Early legal career

After graduation, Davis obtained the three signatures required to receive his law license (one from a local judge, and two from local attorneys, who attested to his proficiency in the law and upstanding moral character) and joined his father in practice in Clarksburg. They called their partnership Davis and Davis, Attorneys at Law. Davis lost his first three cases before his fortunes began to turn.

Before Davis had completed his first year of private practice, he was recruited to Washington & Lee Law School as an assistant professor, starting in the fall of 1896. At the time, the law school had a faculty of two, and Davis became the third. At the end of the year, Davis was asked to return but demurred. He decided that he needed the "rough & tumble" of private practice.[8]

Family connections

Ellen G. Bassel (Philip Alexius de Laszlo, 1920)

On June 20, 1899, he married Julia T. McDonald, who died on August 17, 1900. They had one daughter together, Julia McDonald Davis. She later married Charles P. Healy, and then William M. Adams. The widower Davis married again, on January 2, 1912, to Ellen G. Bassel. She died in 1943.

Davis was the cousin and adoptive father of Cyrus Vance, who later served as Secretary of State under Jimmy Carter. Vance, born in Clarksburg in 1917, lost his father in 1922 and was sent by his widowed mother to study in Switzerland. The much older and by then quite prominent Davis, referred to as an "uncle" within the family, mentored young Vance and adopted him.[9]

Davis's daughter Julia was one of the first two female journalists hired by the Associated Press in 1926. (The other was probably Marguerite Young.[10][11]) Julia married first Charles P. Healy and later William McMillan Adams, president of Sprague International, the export subsidiary of Sprague Electric. He was the son of Arthur Henry Adams, president of the United States Rubber Company. Both father and son were aboard the luxury liner RMS Lusitania when it was sunk by a German submarine in 1915. Arthur Adams died; his son survived.

Julia and William divorced, and both remarried. She divorced again, and later they remarried in their old age. Adams had two sons by his second wife, John Perry and Arthur Henry Adams II. Julia died in 1993 with no natural children but claimed six "by theft and circumstance."[citation needed]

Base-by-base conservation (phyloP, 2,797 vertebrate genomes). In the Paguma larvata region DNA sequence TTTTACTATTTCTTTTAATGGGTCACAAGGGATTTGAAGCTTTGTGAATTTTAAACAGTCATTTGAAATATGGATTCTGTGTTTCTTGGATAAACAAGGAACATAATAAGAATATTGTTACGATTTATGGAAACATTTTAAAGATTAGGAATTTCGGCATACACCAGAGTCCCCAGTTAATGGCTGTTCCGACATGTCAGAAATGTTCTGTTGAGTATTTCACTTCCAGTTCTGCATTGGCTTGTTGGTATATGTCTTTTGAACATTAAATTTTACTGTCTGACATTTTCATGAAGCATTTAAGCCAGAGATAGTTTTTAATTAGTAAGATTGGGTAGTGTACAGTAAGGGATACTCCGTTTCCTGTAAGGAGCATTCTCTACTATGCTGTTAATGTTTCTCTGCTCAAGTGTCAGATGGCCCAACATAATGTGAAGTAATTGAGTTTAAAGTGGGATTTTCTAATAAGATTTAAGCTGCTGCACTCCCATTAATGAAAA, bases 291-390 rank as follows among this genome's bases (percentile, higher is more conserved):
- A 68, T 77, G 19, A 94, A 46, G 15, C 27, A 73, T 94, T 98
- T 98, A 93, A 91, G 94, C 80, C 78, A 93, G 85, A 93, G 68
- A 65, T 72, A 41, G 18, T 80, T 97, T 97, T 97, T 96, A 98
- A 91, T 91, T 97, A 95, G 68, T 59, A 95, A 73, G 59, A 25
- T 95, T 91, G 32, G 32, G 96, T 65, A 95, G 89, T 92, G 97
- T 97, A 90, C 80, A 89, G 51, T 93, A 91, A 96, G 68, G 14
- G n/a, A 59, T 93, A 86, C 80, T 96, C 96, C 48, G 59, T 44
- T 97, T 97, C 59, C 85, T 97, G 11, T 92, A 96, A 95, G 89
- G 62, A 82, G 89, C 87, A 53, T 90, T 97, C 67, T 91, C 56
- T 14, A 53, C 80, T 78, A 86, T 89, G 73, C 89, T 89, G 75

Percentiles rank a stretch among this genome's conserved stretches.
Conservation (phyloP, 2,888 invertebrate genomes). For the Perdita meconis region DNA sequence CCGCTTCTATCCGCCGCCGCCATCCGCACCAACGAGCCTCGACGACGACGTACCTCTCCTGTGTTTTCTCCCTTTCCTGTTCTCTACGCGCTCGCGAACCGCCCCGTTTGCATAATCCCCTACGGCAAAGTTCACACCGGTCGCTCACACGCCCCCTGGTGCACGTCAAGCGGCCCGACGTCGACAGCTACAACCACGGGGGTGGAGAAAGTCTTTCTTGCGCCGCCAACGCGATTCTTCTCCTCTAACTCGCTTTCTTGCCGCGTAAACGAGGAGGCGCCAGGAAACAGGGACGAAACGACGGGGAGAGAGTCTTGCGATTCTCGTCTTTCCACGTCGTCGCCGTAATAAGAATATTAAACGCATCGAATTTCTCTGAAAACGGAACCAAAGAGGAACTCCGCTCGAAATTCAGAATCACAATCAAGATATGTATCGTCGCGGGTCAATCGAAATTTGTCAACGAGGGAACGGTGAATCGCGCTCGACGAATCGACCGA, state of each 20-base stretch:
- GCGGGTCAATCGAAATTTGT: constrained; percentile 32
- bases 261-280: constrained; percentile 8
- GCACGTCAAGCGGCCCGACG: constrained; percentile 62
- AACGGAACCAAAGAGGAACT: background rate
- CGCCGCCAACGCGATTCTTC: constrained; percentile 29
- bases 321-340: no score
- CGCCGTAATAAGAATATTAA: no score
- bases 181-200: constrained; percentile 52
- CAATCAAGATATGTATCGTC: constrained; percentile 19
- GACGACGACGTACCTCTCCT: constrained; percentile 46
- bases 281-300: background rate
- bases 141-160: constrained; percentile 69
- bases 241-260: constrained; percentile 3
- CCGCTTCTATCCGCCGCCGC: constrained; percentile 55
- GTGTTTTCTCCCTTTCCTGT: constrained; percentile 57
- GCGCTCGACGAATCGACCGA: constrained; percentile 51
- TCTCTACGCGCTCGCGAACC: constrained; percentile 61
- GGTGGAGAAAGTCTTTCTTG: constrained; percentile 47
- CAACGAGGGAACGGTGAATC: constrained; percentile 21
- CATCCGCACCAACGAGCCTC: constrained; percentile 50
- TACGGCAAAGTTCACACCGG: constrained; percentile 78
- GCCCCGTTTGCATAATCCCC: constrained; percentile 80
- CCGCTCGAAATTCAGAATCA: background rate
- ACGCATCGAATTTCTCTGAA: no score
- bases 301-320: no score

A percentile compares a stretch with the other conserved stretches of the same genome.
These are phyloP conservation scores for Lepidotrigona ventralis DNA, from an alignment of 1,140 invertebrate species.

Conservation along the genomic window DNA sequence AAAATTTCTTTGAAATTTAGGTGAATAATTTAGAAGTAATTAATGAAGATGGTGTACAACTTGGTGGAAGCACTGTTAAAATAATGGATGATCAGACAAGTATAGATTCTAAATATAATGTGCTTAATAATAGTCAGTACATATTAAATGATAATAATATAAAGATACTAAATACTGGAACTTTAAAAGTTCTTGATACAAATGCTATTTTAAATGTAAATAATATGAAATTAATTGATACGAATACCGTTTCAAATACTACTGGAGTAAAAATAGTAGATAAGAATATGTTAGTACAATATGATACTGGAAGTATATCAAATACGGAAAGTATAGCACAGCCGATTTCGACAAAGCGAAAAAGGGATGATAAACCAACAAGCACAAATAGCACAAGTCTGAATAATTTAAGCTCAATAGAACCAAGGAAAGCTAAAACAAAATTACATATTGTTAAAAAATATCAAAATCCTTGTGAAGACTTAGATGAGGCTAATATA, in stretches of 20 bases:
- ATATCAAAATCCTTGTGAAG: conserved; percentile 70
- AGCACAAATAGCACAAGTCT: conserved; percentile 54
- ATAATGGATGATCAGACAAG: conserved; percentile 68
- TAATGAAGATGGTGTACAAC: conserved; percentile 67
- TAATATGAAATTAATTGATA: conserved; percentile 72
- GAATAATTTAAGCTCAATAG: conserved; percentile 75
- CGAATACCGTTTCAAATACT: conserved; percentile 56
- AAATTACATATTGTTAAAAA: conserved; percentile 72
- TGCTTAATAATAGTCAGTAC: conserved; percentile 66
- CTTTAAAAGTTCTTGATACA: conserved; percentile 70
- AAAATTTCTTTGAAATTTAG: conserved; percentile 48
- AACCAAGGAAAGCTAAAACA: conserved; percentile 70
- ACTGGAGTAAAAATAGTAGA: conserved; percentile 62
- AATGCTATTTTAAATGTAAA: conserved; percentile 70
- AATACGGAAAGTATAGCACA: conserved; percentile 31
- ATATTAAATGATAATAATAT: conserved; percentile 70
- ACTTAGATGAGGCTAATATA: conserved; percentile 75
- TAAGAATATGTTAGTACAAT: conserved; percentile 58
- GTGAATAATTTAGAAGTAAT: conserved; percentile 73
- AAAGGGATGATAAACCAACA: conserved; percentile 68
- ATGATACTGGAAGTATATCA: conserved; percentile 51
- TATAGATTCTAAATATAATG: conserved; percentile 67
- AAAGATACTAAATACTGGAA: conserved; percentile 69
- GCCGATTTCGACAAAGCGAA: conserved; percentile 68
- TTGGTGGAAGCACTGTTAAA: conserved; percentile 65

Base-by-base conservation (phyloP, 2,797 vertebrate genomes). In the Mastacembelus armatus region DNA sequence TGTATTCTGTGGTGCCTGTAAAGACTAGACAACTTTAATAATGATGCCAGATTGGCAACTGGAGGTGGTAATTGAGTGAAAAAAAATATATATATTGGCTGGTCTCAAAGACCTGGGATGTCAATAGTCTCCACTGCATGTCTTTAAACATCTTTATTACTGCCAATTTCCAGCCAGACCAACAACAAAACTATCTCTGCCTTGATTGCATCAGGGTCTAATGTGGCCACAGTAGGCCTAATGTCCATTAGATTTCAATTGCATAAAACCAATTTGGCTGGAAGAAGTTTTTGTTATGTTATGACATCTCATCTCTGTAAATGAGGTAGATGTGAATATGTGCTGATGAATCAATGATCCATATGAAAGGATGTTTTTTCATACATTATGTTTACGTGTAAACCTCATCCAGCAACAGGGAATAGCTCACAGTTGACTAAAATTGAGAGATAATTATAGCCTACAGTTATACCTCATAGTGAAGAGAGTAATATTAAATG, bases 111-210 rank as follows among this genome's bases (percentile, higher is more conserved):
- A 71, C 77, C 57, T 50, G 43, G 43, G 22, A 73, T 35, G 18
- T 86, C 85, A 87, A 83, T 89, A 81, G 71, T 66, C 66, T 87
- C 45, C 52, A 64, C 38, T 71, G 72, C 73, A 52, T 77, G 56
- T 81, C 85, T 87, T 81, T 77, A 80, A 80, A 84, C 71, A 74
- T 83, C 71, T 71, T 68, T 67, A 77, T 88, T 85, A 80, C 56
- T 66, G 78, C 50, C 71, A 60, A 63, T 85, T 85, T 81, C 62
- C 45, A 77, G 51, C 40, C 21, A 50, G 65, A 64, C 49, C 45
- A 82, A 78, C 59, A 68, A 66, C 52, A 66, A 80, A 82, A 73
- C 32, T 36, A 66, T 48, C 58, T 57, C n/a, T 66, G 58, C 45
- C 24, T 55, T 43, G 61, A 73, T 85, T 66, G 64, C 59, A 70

Political and diplomatic career

Davis (right) and Secretary of State Robert Lansing in 1917

Early career

Davis's father had been a delegate to the Wheeling Convention, which had created the state of West Virginia, but he had also opposed the abolitionists and Radical Republicans, and opposed ratification of the Fifteenth Amendment. Davis acquired much of his father's southern Democratic politics, opposing women's suffrage, Federal child-labor laws and anti-lynching legislation, and Harry S. Truman's civil rights program. He defended states' rights to establish the poll tax by questioning whether uneducated non-taxpayers should be allowed to vote. Davis was as much opposed to centralism in politics as he was to the concentration of capital by large corporations, supporting a number of early progressive laws regulating interstate commerce and limiting the power of corporations. Consequently he felt distinctly out of place in the Republican Party, which supported free association and free markets, and maintained his father's staunch allegiance to the Democratic Party, even as he later represented the interests of business opposed to the New Deal. Davis ranked as one of the last Jeffersonians, as he supported states' rights and opposed a strong executive (he would be the lead attorney against Truman's nationalization of the steel industry).